Logic apps can't directly access storage accounts that have firewall rules and are in the same region. However, if you permit access for the outbound IP addresses for managed connectors in your region, your logic apps can access storage accounts in a different region except when you use the Azure Table Storage connector or Azure Queue Storage connector. To access your Table Storage or Queue Storage, you can still use the built-in HTTP trigger and actions.

Access storage accounts through a trusted virtual network

You can put the storage account in an Azure virtual network that you manage, and then add that virtual network to the trusted virtual networks list. To have your logic app access the storage account through a trusted virtual network, you need to deploy that logic app to an integration service environment (ISE), which can connect to resources in a virtual network. You can then add the subnets in that ISE to the trusted list. Azure Storage connectors, such as the Blob Storage connector, can directly access the storage container. This setup is the same experience as using the service endpoints from an ISE.

Access storage accounts as a trusted service with managed identities

To give Microsoft trusted services access to a storage account through a firewall, you can set up an exception on that storage account for those services. This solution permits Azure services that support managed identities for authentication to access storage accounts behind firewalls as trusted services. Specifically, for a logic app in global multi-tenant Azure to access these storage accounts, you first enable managed identity support on the logic app. Then, you use the HTTP action or trigger in your logic app and set their authentication type to use your logic app's managed identity. For this scenario, you can use only the HTTP action or trigger.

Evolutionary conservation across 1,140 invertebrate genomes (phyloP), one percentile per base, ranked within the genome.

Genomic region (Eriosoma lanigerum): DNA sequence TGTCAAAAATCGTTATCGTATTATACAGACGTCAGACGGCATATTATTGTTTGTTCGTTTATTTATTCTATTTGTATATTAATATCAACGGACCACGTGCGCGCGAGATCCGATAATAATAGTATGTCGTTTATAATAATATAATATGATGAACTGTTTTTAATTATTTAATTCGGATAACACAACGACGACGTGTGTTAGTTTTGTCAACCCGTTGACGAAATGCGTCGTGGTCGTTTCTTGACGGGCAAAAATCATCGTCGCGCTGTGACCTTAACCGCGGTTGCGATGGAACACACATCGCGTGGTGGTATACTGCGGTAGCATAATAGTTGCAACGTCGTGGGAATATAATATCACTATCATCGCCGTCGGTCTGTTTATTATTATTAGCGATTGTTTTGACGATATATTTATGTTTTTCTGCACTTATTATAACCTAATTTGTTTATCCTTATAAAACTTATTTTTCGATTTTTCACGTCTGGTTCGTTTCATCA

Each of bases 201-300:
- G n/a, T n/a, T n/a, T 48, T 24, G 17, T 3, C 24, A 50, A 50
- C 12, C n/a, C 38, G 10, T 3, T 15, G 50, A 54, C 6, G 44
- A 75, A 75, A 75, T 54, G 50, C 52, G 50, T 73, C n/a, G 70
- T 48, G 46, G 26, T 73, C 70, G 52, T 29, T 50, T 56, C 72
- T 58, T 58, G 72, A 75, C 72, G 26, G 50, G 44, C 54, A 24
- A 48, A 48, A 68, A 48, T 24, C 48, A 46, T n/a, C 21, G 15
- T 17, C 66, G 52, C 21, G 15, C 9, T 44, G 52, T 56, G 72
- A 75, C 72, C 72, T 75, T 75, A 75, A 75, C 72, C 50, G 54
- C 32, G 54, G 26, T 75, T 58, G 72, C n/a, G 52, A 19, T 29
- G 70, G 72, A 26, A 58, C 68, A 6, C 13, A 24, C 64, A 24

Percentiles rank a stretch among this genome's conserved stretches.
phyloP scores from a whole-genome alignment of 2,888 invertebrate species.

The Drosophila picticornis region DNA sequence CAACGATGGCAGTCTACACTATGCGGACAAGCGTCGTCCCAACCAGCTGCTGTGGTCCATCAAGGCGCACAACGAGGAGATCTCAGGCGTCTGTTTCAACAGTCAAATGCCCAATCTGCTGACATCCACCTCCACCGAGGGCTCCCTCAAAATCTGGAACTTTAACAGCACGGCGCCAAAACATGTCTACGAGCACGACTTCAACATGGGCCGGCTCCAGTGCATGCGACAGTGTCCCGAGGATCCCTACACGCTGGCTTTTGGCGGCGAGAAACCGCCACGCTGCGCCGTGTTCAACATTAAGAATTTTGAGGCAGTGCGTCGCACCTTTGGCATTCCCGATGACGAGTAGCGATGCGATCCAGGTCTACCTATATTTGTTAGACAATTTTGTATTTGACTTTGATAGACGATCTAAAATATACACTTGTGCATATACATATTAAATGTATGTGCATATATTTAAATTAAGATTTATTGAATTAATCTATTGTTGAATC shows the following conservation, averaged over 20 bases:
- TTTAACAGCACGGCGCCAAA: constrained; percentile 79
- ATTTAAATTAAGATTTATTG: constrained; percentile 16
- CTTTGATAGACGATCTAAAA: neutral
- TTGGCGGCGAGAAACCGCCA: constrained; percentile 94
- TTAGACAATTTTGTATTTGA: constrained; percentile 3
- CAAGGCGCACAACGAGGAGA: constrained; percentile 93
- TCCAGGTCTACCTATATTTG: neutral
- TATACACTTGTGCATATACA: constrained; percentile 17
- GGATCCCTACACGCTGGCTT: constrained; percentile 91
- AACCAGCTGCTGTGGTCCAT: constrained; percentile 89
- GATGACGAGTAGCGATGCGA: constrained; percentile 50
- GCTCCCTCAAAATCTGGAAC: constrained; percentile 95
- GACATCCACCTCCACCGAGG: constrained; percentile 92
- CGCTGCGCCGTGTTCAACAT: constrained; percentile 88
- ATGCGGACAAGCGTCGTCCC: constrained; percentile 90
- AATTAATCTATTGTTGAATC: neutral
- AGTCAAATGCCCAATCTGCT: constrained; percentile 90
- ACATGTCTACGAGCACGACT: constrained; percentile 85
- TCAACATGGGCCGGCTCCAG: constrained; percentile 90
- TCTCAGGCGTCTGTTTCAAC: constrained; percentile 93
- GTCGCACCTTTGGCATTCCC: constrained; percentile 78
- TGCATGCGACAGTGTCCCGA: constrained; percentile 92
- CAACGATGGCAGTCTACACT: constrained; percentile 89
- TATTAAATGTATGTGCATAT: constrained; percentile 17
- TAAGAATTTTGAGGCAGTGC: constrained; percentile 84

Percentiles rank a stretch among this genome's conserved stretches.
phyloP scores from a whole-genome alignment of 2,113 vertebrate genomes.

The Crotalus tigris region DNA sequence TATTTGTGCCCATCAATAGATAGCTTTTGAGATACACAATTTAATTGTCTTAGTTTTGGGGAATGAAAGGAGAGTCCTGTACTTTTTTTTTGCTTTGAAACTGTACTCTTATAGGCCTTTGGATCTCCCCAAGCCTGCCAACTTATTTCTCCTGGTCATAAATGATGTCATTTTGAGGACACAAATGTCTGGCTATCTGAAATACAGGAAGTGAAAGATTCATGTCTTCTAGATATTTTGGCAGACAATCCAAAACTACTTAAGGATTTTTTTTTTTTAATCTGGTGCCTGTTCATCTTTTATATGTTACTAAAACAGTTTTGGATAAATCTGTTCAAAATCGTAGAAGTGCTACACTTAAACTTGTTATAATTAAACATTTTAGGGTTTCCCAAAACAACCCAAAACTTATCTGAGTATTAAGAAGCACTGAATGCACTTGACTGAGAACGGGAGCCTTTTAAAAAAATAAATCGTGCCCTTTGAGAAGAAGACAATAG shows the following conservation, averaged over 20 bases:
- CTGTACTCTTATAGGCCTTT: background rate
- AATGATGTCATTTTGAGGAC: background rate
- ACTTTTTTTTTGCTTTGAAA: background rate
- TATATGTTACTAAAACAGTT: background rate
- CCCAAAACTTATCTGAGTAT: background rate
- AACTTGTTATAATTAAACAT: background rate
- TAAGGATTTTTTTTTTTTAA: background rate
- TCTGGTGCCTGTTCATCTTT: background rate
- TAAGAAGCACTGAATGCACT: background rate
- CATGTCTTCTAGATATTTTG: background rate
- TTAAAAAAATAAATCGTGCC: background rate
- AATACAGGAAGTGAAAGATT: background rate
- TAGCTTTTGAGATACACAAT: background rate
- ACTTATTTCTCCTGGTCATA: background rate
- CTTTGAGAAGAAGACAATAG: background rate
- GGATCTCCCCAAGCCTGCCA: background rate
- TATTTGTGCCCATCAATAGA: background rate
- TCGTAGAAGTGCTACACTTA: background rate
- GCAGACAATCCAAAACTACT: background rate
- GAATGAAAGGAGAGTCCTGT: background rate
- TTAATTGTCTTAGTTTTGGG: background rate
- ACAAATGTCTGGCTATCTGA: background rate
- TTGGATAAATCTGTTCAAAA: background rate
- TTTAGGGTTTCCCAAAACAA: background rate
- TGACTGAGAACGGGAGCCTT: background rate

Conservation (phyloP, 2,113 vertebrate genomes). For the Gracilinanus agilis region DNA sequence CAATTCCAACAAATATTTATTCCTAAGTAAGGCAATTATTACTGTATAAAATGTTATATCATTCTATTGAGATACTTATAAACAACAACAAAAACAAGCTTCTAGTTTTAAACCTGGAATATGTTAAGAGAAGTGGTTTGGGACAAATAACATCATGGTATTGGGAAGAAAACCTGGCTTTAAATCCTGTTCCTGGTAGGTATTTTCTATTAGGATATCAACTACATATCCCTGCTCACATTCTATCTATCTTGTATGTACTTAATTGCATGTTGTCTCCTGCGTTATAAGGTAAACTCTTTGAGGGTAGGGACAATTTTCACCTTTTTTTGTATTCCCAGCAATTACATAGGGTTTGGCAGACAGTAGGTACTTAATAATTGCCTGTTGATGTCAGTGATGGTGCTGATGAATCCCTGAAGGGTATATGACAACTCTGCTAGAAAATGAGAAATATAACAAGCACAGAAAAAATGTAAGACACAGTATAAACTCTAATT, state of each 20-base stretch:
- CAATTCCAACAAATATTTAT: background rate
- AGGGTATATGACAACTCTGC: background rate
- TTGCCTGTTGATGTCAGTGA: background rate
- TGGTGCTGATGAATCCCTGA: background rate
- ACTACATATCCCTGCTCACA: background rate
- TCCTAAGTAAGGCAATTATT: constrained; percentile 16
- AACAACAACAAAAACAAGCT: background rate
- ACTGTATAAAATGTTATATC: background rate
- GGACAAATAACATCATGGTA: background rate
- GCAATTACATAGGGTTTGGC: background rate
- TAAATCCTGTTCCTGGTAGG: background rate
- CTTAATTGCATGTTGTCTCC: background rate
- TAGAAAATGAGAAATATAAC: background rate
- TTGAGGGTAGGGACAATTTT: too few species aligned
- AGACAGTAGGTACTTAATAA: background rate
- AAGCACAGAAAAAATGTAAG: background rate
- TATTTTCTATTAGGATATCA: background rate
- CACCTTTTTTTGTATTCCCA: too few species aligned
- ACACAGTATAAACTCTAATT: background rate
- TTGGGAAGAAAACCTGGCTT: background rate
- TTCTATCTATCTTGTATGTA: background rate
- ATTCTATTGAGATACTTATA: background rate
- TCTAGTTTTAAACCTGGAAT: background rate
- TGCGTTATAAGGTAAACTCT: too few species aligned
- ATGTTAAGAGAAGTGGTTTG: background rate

To set up the exception and managed identity support, follow these general steps:

  1. On your storage account, under Settings, select Firewalls and virtual networks. Under Allow access from, select the Selected networks option so that the related settings appear.

  2. Under Exceptions, select Allow trusted Microsoft services to access this storage account, and then select Save.

    Select exception that allows Microsoft trusted services

  3. In your logic app's settings, enable support for the managed identity.

  4. In your logic app's workflow, add and set up the HTTP action or trigger to access the storage account or entity.


    For outgoing HTTP action or trigger calls to Azure Storage accounts, make sure that the request header includes the x-ms-version property and the API version for the operation that you want to run on the storage account. For more information, see Authenticate access with managed identity and Versioning for Azure Storage services.

  5. On that action, select the managed identity to use for authentication.

Access storage accounts through Azure API Management

If you use a dedicated tier for API Management, you can front the Storage API by using API Management and permitting the latter's IP addresses through the firewall. Basically, add the Azure virtual network that's used by API Management to the storage account's firewall setting. You can then use either the API Management action or the HTTP action to call the Azure Storage APIs. However, if you choose this option, you have to handle the authentication process yourself. For more info, see Simple enterprise integration architecture.

Next steps